According to the second conception, the utensils possessed importance as sacred articles even before the Beis HaMikdash was constructed. When, however, they were included in that structure, they and the structure as a whole, were granted a new dimension of sanctity; for the Beis HaMikdash, the resting place for G‑d’s Presence, had been completed.

According to the third conception, the utensils of the Beis HaMikdash did not, originally, possess any sanctity. Neverthe­less, after the Beis HaMikdash was constructed, these utensils were endowed, not only with the sanctity of the Beis HaMikdash as a whole, but were also granted a measure in their own right.8

Differences in Halachah stemming from these Three Approaches

The utensils of the Beis HaMikdash must be fashioned for the sake of being used for this holy purpose.9 Accord­ingly, the three different approaches mentioned above are sig­nificant in regard to the intent a person must have when fash­ioning such a utensil.

According to the first approach, one must have the intent that one is fashioning a portion of the Beis HaMikdash. Accord­ing to the second approach, one must have in mind the sacred nature of the particular utensil one is fashioning. And according to the third approach, both intents — that one is fashioning a portion of the Beis HaMikdash as a whole, and that one is mak­ing a utensil which will possess its own unique holiness — are required.

A second difference results from the law prohibiting the construction of the Beis HaMikdash at night.10 According to the first and third approaches, since fashioning the utensils is con­sidered as part of the construction of the Beis HaMikdash, this prohibition applies to the utensils as well. Since, by contrast, the second approach sees these utensils as having an independent measure of holiness, they are granted importance of their own. Fashioning them, thus, can be viewed a distinct act, separate from the construction of the Beis HaMik­dash, and is, therefore, permitted at night.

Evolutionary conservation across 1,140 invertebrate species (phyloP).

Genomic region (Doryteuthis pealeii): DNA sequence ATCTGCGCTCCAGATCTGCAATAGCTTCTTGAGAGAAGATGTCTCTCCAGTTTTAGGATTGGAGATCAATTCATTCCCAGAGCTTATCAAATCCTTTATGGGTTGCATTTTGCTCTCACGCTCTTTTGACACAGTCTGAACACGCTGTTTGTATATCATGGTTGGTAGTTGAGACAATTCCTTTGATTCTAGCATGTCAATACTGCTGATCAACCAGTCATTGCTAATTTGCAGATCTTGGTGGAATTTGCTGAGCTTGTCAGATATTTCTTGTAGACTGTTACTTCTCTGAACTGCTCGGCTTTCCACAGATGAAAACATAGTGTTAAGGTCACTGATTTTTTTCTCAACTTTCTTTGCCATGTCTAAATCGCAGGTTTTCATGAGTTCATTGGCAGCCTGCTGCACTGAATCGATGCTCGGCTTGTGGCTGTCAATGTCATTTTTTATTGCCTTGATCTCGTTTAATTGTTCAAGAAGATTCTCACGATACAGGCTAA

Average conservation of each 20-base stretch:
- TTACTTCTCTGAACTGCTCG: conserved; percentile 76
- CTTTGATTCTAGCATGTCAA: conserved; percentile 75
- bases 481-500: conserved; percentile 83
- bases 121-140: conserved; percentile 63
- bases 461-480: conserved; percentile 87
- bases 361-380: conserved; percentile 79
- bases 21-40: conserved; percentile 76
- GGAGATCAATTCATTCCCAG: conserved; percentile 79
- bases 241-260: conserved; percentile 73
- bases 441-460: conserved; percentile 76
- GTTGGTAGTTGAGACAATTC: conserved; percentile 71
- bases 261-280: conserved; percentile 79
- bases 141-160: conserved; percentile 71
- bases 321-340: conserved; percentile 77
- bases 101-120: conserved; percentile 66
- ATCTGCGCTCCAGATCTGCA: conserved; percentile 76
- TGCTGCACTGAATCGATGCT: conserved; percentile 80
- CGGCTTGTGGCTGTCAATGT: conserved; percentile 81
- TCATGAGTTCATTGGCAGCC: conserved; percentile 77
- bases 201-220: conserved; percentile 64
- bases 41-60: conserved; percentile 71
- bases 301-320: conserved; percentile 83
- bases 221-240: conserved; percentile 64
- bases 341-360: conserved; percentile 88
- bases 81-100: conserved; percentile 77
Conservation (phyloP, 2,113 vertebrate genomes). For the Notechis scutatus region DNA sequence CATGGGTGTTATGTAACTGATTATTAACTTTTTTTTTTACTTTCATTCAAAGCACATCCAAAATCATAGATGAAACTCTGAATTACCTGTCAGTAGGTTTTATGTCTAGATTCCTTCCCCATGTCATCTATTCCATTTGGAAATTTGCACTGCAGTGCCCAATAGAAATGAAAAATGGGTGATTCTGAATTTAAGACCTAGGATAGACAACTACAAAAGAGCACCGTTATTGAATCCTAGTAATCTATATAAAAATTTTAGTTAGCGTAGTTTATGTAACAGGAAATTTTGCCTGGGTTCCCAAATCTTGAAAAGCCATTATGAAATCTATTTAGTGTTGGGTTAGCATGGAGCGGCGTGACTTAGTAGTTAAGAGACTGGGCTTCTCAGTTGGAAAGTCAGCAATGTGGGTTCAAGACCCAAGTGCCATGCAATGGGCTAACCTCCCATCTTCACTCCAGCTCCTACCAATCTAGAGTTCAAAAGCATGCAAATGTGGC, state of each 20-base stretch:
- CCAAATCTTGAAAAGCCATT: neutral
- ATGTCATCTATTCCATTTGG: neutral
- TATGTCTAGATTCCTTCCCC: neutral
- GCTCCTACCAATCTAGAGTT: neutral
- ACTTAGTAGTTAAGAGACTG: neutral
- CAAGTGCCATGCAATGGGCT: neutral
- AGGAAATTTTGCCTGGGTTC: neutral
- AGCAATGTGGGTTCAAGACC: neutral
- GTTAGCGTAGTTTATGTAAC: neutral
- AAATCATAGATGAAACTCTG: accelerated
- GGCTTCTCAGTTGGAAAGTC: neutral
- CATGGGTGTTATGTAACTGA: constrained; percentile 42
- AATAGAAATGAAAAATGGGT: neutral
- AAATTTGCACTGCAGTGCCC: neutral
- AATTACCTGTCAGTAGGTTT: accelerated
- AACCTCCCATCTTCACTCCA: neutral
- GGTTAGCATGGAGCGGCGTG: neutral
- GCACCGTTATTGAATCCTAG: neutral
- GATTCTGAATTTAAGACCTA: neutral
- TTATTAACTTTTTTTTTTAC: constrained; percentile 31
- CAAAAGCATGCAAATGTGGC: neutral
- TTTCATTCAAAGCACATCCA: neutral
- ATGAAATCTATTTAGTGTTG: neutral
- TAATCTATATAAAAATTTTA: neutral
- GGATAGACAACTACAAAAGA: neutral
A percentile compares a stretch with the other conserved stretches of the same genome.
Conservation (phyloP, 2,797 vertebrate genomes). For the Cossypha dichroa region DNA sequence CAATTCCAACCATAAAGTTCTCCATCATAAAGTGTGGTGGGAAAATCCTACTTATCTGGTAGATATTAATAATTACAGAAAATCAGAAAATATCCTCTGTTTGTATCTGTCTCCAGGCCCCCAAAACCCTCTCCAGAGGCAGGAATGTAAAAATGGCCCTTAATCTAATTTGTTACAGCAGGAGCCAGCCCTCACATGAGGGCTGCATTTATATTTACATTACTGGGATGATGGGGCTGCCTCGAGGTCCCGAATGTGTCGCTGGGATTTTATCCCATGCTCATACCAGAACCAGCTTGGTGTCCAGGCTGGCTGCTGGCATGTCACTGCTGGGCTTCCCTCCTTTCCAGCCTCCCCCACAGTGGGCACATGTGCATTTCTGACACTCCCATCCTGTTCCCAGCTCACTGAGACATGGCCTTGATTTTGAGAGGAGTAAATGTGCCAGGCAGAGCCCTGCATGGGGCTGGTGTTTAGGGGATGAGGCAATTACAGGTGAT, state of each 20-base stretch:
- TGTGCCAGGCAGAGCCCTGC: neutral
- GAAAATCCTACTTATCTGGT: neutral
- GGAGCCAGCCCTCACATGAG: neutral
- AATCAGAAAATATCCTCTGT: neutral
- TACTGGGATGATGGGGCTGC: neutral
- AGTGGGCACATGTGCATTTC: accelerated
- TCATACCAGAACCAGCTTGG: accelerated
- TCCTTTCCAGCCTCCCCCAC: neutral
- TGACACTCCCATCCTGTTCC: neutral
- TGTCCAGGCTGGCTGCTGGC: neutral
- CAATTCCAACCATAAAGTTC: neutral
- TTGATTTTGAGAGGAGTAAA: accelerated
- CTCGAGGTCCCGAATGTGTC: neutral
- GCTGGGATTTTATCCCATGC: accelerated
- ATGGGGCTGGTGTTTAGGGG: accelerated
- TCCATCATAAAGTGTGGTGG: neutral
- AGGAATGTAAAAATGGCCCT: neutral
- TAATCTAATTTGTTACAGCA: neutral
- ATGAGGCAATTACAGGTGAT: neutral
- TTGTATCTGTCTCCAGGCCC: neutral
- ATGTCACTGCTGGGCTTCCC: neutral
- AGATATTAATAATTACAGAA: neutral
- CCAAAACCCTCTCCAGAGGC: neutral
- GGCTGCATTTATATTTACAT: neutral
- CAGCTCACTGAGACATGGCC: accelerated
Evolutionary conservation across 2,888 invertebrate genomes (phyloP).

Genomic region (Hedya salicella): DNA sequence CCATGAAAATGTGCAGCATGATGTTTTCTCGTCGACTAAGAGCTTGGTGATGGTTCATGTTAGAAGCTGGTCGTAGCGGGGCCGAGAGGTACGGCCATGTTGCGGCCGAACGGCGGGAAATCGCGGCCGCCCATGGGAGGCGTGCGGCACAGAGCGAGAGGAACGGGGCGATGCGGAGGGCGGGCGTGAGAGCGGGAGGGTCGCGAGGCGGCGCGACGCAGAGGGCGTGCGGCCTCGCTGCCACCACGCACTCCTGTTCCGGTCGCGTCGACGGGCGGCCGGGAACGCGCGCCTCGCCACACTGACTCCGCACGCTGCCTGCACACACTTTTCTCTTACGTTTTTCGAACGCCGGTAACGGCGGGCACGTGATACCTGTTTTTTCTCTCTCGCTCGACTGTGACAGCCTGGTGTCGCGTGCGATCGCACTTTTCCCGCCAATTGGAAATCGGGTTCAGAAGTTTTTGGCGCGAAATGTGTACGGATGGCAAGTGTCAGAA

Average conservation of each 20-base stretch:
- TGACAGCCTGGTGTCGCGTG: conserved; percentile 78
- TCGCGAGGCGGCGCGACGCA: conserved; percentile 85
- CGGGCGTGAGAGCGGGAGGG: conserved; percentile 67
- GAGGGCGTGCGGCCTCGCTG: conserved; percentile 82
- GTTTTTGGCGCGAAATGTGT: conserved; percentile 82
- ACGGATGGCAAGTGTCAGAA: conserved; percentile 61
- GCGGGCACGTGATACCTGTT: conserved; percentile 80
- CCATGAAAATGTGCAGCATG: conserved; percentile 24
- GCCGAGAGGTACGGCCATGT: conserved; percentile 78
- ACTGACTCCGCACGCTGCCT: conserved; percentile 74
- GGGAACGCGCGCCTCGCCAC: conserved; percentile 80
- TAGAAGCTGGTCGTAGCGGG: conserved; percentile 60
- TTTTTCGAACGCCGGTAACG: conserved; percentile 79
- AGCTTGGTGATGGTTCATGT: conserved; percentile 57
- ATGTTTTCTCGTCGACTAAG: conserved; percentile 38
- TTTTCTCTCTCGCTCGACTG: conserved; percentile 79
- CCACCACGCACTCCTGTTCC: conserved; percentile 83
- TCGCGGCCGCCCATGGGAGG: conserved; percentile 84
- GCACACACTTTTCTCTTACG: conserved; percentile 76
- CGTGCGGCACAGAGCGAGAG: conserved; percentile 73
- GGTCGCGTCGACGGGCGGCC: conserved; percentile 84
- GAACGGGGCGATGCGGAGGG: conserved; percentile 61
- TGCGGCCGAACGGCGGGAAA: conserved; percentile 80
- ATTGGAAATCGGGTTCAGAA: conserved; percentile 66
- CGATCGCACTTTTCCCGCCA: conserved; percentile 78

The Rambam’s Approach

From a careful analysis of the wording used by the Ram­bam in Sefer HaMitzvos, we can reach a conclusion concerning his approach to this issue. There the Rambam states:

This charge of a general nature[, the commandment to make a Sanctuary,] includes many diverse elements: the menorah, the table [for the showbread], the altar, and others. All of these are parts of the Sanctuary and they are all included under this name, despite the fact that there is an individual commandment for each of these elements.

This implies that the commandment to make a Sanctuary for G‑d is to include “many diverse elements.” Although a sin­gle identity is intended to permeate the entire structure, the existence of different utensils that have a unique measure of holiness of their own is not considered a contradiction to their being part of this greater whole.

* * *

May the intent necessary when fashioning the utensils of the Beis HaMikdash soon be a matter of actual and not abstract con­cern, with the coming of the Redemption, when we will join in the construction of the Third Beis HaMikdash. And may this take place in the immediate future.

Adapted from Likkutei Sichos, Vol. XXI, Vayakhel-Pekudei